“The state of public defense services in this country is in crisis,” said Caroline Fredrickson, director of the ACLU Washington Legislative Office. “Public defense services have become a popular budget cut for many states in these tough economic times. The impact of these budget cuts is that attorneys for poor criminal defendants often have overwhelming caseloads and grossly inadequate resources. If we are going to have meaningful constitutional protections, Congress must help fix our broken criminal justice system.”
When public defenders do not have the necessary resources, their clients are wrongfully convicted, plead guilty when they should not and spend too much time in jail or prison. For example, Michigan resident Allen Fox received a 12-month sentence for trying to steal two cans of corned beef from a convenience store. Fox sat in jail for six months before ever meeting an attorney.
In another case in 2002, Eddie Joe Lloyd was released from a Michigan prison after DNA testing confirmed that he was innocent. He spent 17 years behind bars because his trial lawyer did not present a defense. Lloyd’s wrongful conviction cost Michigan taxpayers over $4.5 million.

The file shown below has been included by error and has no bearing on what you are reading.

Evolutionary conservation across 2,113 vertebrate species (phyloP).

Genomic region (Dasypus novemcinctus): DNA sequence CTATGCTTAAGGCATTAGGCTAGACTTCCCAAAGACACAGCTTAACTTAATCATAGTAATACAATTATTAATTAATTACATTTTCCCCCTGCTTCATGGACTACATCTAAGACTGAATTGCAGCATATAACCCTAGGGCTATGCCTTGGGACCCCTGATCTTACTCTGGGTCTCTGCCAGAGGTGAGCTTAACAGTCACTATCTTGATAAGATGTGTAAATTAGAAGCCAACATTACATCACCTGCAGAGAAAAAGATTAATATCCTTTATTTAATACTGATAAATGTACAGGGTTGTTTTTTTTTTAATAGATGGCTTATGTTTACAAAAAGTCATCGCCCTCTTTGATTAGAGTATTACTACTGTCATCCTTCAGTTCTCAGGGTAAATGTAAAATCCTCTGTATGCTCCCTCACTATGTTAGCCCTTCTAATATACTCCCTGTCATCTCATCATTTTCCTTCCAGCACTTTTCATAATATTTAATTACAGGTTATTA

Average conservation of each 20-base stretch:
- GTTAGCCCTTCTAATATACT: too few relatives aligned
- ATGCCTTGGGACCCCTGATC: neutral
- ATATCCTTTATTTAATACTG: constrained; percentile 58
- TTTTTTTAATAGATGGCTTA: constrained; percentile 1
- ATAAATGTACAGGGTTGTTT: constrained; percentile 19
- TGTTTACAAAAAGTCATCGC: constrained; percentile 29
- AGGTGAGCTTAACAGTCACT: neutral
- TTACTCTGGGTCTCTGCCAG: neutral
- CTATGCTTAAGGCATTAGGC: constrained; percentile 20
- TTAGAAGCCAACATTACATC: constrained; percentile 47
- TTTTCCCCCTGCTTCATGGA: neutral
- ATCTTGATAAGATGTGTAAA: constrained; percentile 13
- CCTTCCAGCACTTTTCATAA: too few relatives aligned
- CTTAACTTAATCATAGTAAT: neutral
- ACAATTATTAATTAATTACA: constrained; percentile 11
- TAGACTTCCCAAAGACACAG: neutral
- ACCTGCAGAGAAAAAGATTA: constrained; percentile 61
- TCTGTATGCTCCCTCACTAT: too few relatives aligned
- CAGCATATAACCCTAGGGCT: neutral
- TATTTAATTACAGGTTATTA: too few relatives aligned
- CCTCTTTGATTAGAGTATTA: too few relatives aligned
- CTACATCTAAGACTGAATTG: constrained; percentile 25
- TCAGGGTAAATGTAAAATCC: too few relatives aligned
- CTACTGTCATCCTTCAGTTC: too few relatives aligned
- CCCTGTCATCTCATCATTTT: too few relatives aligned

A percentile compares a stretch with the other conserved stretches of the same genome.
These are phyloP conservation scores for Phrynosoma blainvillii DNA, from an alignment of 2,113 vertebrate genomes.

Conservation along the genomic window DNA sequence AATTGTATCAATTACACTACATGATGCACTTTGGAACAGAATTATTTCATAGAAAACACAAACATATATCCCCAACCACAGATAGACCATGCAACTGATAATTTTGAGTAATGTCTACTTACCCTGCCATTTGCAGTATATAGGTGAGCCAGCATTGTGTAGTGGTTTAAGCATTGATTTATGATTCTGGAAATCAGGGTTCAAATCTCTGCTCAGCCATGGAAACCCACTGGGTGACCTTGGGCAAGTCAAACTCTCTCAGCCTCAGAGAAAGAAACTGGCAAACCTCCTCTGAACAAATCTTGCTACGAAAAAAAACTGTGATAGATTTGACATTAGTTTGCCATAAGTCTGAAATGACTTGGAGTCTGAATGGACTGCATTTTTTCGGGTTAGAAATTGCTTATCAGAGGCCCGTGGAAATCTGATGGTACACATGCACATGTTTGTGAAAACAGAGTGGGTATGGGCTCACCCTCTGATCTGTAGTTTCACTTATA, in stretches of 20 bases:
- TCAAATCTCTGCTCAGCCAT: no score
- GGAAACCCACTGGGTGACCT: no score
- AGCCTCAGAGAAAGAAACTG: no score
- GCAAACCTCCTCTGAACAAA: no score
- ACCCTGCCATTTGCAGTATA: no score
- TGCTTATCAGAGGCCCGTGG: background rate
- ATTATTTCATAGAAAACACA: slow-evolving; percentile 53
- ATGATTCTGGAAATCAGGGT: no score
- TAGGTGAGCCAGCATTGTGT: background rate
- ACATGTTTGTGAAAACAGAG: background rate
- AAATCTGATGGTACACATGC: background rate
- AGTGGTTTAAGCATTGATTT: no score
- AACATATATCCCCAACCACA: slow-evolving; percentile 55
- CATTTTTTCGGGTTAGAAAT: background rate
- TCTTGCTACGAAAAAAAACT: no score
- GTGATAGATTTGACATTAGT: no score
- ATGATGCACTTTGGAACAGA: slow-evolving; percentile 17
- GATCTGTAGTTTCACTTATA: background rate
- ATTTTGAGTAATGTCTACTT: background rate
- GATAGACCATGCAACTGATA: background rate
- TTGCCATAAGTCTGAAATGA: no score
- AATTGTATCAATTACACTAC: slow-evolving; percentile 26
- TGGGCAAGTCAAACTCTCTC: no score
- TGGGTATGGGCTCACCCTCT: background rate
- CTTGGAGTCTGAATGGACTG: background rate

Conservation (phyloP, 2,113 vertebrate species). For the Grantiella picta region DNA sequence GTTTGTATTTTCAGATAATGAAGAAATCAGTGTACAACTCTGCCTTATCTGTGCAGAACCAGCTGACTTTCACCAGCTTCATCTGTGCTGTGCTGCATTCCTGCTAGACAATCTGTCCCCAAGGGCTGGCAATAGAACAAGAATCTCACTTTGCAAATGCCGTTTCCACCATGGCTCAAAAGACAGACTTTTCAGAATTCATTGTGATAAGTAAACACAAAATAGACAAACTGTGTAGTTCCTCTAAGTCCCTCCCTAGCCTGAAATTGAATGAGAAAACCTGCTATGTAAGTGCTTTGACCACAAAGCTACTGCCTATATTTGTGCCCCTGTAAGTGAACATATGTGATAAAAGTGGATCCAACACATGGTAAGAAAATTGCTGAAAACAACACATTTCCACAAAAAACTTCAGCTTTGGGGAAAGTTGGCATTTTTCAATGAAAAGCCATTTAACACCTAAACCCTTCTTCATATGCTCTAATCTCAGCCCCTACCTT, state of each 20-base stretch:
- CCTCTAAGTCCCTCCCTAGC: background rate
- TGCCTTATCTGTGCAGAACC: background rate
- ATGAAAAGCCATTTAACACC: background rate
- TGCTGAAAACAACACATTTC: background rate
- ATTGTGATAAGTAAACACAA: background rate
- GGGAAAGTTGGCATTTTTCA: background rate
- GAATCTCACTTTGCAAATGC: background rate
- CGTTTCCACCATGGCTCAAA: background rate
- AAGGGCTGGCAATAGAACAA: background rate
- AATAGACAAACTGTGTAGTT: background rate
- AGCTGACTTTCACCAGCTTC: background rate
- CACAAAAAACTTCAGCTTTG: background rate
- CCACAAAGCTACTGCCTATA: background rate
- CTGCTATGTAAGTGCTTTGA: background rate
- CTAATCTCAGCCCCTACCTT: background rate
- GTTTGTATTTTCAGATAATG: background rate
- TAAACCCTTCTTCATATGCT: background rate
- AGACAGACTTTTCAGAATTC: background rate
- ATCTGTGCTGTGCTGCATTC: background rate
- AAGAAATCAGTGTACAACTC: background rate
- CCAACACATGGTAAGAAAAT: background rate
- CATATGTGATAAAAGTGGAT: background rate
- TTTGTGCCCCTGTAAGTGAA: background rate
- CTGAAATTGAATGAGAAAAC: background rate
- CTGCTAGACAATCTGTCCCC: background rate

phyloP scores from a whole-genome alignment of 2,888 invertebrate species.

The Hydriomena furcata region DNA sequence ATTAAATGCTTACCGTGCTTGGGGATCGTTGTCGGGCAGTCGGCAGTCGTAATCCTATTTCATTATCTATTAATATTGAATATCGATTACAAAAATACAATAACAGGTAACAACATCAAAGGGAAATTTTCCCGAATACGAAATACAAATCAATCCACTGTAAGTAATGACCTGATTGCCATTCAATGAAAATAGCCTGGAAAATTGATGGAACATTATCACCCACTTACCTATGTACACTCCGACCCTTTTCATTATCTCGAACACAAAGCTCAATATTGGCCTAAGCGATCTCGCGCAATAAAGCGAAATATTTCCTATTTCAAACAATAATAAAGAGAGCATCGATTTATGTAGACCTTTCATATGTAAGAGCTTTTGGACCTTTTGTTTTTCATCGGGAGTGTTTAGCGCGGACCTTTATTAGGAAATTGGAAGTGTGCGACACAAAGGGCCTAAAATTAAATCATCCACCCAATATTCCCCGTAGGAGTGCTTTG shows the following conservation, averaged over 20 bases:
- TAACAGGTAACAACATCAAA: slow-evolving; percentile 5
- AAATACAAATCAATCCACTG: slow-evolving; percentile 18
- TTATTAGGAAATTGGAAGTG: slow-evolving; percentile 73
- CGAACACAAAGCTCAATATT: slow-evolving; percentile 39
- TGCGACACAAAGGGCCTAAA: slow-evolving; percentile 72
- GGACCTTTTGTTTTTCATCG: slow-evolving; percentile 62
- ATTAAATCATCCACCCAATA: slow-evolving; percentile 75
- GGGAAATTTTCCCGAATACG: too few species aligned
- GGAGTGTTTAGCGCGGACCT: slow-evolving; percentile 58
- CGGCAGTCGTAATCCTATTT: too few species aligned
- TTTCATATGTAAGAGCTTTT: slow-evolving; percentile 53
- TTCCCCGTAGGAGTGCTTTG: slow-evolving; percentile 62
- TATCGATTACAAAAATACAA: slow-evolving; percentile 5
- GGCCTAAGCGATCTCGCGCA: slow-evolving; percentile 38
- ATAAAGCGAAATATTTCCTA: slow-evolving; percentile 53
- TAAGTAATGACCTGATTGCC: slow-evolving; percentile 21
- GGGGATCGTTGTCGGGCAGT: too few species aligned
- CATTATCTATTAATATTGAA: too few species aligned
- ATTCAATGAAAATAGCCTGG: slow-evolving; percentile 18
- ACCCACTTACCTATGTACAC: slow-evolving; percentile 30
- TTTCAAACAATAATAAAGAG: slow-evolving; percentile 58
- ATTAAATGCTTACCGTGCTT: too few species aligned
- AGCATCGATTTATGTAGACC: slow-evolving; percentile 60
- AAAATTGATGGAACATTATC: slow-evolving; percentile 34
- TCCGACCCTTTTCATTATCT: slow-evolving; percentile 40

In fact, between 2003 and 2007, attorneys in the Michigan Appellate Defender Office found sentencing errors in one third of the guilty plea appeals assigned to their office. When they corrected these mistakes, Michigan taxpayers saved $3,675,000.
Dahlberg’s testimony is available online at www.aclu.org/crimjustice/indigent/39154leg20090326.html.
Study on racial disparity in criminal justice system underscores need for effective public defenders
The need for a well-resourced and comprehensive public defense system was made evident in a study released in March by the National Council on Crime and Delinquency (NCCD) indicating that African Americans and Hispanics are over-represented in the criminal justice system and more likely to require a public defender than their white counterparts.